This trial has many strengths. The randomized crossover design reduces contamination and the trial is powered to detect meaningful differences in cerebral blood flow. Importantly, our fNIRS protocol includes short-separation channels to remove superficial blood flow from measures of cerebral blood flow. The use of device-based measures of physical activity, sedentary behavior, and sleep and the use of a VO2max fitness test to personalize the physical activity walking bout are further strengths. The 3-h duration of uninterrupted sitting was chosen as it has high ecological validity; in a cross-sectional study of 334 adults of mean age 42 years, participants rarely sat for longer than 3 h at a time (Bojsen-Moller et al., 2019).
The two exercise paradigms we selected are readily applicable to the workplace setting. If we find immediate effects of physical activity on cerebral blood flow, the next steps would be to develop and test workplace interventions to examine the long-term effects of these paradigms and determine the clinical significance of cerebral blood flow changes on other factors such as productivity, concentration, and cognitive decline.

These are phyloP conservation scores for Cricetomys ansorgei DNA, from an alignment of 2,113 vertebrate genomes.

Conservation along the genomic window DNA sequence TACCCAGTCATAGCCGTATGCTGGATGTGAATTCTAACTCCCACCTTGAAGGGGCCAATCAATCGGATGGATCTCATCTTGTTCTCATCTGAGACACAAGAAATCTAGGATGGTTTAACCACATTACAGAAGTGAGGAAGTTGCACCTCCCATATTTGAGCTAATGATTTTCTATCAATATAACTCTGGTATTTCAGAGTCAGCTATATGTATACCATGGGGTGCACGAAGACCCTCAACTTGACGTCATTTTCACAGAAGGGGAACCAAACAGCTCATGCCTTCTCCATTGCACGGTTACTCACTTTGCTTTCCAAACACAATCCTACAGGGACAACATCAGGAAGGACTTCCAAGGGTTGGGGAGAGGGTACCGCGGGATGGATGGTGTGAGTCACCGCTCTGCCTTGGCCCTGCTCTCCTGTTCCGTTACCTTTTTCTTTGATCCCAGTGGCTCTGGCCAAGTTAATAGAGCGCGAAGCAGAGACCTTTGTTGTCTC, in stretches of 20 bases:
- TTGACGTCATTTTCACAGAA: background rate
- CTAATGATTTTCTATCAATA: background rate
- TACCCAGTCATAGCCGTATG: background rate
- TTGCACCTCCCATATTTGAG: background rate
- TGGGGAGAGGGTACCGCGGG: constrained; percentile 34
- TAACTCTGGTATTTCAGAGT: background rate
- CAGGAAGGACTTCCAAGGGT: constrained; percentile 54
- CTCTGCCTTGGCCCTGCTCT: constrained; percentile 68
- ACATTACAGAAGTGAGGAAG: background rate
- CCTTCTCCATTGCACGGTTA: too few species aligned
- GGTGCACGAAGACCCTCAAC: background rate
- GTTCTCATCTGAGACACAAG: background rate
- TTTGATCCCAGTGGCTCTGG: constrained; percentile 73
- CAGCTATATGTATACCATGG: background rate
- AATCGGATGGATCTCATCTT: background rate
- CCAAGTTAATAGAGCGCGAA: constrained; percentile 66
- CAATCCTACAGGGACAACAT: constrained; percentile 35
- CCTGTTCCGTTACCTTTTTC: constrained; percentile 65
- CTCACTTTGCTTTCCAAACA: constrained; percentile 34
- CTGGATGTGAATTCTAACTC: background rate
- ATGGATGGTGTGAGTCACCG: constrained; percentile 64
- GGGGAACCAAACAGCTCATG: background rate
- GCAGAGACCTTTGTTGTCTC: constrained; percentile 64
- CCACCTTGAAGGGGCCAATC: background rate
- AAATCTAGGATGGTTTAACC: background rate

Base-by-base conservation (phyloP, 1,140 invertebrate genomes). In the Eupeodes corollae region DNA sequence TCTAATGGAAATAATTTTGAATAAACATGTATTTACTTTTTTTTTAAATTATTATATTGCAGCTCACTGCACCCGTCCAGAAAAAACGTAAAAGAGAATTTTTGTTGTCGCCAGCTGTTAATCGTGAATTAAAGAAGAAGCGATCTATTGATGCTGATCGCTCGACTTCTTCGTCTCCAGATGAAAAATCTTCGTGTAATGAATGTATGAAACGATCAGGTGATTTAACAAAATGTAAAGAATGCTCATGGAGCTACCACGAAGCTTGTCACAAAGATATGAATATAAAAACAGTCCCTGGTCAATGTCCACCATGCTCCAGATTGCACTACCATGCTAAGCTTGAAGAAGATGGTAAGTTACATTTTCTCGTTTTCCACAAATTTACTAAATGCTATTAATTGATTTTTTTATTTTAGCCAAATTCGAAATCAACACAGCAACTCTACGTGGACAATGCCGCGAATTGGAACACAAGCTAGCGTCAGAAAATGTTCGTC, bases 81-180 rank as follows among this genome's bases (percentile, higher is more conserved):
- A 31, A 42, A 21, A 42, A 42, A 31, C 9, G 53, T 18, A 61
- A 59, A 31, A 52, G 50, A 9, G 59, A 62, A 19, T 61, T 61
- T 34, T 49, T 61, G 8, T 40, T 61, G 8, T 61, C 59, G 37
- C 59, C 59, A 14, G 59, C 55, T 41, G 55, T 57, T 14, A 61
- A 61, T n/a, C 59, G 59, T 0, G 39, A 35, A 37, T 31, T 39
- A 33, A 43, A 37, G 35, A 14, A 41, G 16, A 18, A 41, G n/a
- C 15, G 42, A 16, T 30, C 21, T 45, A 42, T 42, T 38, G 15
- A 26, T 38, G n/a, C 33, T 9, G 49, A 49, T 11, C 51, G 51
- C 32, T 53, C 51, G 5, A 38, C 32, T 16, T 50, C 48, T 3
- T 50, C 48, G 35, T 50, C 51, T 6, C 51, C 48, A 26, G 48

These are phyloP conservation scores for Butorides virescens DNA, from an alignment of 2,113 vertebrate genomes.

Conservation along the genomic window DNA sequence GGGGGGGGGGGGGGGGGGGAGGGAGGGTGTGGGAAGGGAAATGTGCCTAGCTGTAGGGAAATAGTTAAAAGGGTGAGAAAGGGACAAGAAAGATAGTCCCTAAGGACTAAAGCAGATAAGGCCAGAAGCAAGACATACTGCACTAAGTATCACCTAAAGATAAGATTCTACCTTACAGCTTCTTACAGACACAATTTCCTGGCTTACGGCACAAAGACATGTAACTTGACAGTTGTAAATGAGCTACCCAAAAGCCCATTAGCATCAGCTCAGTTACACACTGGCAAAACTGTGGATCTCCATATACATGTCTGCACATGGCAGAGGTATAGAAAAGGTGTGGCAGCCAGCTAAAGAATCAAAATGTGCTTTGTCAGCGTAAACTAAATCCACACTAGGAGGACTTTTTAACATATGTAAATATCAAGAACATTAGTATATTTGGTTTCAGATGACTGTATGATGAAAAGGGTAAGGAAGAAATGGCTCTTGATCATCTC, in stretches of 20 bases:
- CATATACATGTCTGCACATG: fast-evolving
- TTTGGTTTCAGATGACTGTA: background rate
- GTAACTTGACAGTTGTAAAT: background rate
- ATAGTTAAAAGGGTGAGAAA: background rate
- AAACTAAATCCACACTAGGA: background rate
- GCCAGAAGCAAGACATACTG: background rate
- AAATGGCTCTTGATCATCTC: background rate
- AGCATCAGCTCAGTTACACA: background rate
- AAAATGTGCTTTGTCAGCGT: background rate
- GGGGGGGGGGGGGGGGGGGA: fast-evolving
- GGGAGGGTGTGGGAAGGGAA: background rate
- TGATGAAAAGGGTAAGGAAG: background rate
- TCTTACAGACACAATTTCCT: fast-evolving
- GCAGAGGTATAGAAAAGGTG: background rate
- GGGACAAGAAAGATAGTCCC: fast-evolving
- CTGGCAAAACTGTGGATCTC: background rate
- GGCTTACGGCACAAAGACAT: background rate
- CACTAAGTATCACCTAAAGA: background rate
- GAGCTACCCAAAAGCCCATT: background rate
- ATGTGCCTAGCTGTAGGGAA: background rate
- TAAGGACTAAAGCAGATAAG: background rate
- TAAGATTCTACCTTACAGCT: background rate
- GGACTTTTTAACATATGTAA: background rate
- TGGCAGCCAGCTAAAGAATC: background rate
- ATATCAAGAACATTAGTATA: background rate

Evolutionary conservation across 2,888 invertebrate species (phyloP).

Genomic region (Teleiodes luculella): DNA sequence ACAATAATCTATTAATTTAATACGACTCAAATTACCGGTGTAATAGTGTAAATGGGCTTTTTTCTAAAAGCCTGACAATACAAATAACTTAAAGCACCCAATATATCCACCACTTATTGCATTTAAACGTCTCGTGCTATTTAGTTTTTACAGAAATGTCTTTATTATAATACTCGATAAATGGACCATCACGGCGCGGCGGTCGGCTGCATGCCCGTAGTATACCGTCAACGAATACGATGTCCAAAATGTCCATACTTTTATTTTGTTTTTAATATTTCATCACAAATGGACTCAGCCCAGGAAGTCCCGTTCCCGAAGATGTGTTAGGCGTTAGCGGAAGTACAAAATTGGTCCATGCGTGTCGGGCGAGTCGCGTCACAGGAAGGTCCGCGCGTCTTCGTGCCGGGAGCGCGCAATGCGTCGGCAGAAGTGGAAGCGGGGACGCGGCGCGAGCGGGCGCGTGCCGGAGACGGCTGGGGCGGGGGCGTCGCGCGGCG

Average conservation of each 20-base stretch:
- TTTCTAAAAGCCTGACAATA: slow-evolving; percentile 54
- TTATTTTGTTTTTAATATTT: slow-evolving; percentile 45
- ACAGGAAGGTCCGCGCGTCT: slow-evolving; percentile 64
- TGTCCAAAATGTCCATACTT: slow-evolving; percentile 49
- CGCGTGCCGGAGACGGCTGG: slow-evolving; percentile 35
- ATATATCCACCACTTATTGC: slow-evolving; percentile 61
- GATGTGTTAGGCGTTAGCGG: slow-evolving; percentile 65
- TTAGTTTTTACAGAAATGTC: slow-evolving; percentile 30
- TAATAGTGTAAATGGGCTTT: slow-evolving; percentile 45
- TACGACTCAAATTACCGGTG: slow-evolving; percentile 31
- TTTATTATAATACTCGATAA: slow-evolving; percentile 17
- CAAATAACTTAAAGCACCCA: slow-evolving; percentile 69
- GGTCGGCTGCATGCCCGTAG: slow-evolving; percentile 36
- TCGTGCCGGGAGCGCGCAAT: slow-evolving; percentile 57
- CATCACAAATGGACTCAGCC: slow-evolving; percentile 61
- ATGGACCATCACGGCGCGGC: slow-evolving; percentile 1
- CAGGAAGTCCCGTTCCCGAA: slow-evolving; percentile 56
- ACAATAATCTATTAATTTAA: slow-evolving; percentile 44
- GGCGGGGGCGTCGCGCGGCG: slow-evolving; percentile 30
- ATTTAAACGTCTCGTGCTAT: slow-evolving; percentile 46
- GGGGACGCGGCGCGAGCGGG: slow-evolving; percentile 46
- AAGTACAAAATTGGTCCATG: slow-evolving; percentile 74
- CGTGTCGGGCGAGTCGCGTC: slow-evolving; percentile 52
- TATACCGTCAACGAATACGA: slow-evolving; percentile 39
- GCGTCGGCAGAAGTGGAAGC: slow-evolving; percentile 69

Finally, this protocol article will contribute to increasing scientific rigor in understanding how immediate, frequent, short activity bouts can affect cerebral blood flow since only one of the previous trials with similar aims has been registered or has published their protocols (Wennberg et al., 2016). Future studies should consider registering and publishing protocols to reduce negative findings not being published and to avoid potential bias of future reviews.